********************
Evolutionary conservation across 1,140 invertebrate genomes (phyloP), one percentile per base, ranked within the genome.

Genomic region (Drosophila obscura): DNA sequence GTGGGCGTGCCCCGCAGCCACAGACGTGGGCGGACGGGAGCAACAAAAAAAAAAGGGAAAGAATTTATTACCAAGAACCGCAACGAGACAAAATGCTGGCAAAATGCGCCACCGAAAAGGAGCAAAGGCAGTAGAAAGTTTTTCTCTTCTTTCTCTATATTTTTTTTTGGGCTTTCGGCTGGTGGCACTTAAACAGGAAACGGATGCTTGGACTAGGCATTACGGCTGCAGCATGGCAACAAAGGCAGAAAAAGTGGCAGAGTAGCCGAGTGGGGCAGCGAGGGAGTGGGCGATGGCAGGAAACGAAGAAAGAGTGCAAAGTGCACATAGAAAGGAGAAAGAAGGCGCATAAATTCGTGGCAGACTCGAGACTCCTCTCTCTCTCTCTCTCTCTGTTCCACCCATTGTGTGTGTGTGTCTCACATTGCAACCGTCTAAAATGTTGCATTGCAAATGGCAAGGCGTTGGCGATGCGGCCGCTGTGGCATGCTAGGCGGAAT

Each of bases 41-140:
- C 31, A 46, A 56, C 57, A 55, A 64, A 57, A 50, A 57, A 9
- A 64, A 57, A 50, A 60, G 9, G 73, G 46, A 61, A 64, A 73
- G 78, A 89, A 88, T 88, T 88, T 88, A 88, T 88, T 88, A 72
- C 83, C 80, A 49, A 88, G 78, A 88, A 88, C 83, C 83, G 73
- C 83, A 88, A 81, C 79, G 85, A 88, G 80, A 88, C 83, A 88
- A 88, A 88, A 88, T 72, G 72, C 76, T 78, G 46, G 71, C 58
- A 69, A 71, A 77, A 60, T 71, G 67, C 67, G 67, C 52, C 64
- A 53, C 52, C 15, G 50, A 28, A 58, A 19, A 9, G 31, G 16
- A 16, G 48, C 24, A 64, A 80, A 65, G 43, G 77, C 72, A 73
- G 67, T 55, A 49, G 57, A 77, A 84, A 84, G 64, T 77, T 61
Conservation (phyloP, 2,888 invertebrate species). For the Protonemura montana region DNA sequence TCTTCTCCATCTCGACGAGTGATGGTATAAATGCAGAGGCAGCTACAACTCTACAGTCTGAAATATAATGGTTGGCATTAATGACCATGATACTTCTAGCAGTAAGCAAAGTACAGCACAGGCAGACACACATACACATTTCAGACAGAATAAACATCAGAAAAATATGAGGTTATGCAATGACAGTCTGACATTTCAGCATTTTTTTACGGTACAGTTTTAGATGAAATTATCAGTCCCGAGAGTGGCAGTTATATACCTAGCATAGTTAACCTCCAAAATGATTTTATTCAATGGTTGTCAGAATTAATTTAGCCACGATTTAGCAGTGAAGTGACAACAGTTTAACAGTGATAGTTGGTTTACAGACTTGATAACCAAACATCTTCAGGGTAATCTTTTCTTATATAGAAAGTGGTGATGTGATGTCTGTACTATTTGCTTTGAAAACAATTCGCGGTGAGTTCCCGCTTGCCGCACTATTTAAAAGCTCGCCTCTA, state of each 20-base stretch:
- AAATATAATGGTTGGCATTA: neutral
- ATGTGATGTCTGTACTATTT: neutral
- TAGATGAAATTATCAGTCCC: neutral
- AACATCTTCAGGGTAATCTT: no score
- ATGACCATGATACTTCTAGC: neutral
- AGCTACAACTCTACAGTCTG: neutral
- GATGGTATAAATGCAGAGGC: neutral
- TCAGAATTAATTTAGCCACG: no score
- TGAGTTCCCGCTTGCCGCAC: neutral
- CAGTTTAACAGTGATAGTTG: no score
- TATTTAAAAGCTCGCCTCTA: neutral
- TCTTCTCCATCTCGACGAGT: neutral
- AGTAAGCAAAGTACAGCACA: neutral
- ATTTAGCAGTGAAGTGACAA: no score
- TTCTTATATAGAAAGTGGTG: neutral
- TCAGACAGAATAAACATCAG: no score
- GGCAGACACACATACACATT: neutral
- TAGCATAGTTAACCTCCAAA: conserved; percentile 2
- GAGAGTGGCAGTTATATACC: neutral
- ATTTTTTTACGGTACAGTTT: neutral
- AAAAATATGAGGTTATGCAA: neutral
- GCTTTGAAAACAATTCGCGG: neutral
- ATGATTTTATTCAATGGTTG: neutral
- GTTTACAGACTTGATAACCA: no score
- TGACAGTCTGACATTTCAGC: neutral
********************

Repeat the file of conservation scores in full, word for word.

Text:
Evolutionary conservation across 1,140 invertebrate genomes (phyloP), one percentile per base, ranked within the genome.

Genomic region (Drosophila obscura): DNA sequence GTGGGCGTGCCCCGCAGCCACAGACGTGGGCGGACGGGAGCAACAAAAAAAAAAGGGAAAGAATTTATTACCAAGAACCGCAACGAGACAAAATGCTGGCAAAATGCGCCACCGAAAAGGAGCAAAGGCAGTAGAAAGTTTTTCTCTTCTTTCTCTATATTTTTTTTTGGGCTTTCGGCTGGTGGCACTTAAACAGGAAACGGATGCTTGGACTAGGCATTACGGCTGCAGCATGGCAACAAAGGCAGAAAAAGTGGCAGAGTAGCCGAGTGGGGCAGCGAGGGAGTGGGCGATGGCAGGAAACGAAGAAAGAGTGCAAAGTGCACATAGAAAGGAGAAAGAAGGCGCATAAATTCGTGGCAGACTCGAGACTCCTCTCTCTCTCTCTCTCTCTGTTCCACCCATTGTGTGTGTGTGTCTCACATTGCAACCGTCTAAAATGTTGCATTGCAAATGGCAAGGCGTTGGCGATGCGGCCGCTGTGGCATGCTAGGCGGAAT

Each of bases 41-140:
- C 31, A 46, A 56, C 57, A 55, A 64, A 57, A 50, A 57, A 9
- A 64, A 57, A 50, A 60, G 9, G 73, G 46, A 61, A 64, A 73
- G 78, A 89, A 88, T 88, T 88, T 88, A 88, T 88, T 88, A 72
- C 83, C 80, A 49, A 88, G 78, A 88, A 88, C 83, C 83, G 73
- C 83, A 88, A 81, C 79, G 85, A 88, G 80, A 88, C 83, A 88
- A 88, A 88, A 88, T 72, G 72, C 76, T 78, G 46, G 71, C 58
- A 69, A 71, A 77, A 60, T 71, G 67, C 67, G 67, C 52, C 64
- A 53, C 52, C 15, G 50, A 28, A 58, A 19, A 9, G 31, G 16
- A 16, G 48, C 24, A 64, A 80, A 65, G 43, G 77, C 72, A 73
- G 67, T 55, A 49, G 57, A 77, A 84, A 84, G 64, T 77, T 61
Conservation (phyloP, 2,888 invertebrate species). For the Protonemura montana region DNA sequence TCTTCTCCATCTCGACGAGTGATGGTATAAATGCAGAGGCAGCTACAACTCTACAGTCTGAAATATAATGGTTGGCATTAATGACCATGATACTTCTAGCAGTAAGCAAAGTACAGCACAGGCAGACACACATACACATTTCAGACAGAATAAACATCAGAAAAATATGAGGTTATGCAATGACAGTCTGACATTTCAGCATTTTTTTACGGTACAGTTTTAGATGAAATTATCAGTCCCGAGAGTGGCAGTTATATACCTAGCATAGTTAACCTCCAAAATGATTTTATTCAATGGTTGTCAGAATTAATTTAGCCACGATTTAGCAGTGAAGTGACAACAGTTTAACAGTGATAGTTGGTTTACAGACTTGATAACCAAACATCTTCAGGGTAATCTTTTCTTATATAGAAAGTGGTGATGTGATGTCTGTACTATTTGCTTTGAAAACAATTCGCGGTGAGTTCCCGCTTGCCGCACTATTTAAAAGCTCGCCTCTA, state of each 20-base stretch:
- AAATATAATGGTTGGCATTA: neutral
- ATGTGATGTCTGTACTATTT: neutral
- TAGATGAAATTATCAGTCCC: neutral
- AACATCTTCAGGGTAATCTT: no score
- ATGACCATGATACTTCTAGC: neutral
- AGCTACAACTCTACAGTCTG: neutral
- GATGGTATAAATGCAGAGGC: neutral
- TCAGAATTAATTTAGCCACG: no score
- TGAGTTCCCGCTTGCCGCAC: neutral
- CAGTTTAACAGTGATAGTTG: no score
- TATTTAAAAGCTCGCCTCTA: neutral
- TCTTCTCCATCTCGACGAGT: neutral
- AGTAAGCAAAGTACAGCACA: neutral
- ATTTAGCAGTGAAGTGACAA: no score
- TTCTTATATAGAAAGTGGTG: neutral
- TCAGACAGAATAAACATCAG: no score
- GGCAGACACACATACACATT: neutral
- TAGCATAGTTAACCTCCAAA: conserved; percentile 2
- GAGAGTGGCAGTTATATACC: neutral
- ATTTTTTTACGGTACAGTTT: neutral
- AAAAATATGAGGTTATGCAA: neutral
- GCTTTGAAAACAATTCGCGG: neutral
- ATGATTTTATTCAATGGTTG: neutral
- GTTTACAGACTTGATAACCA: no score
- TGACAGTCTGACATTTCAGC: neutral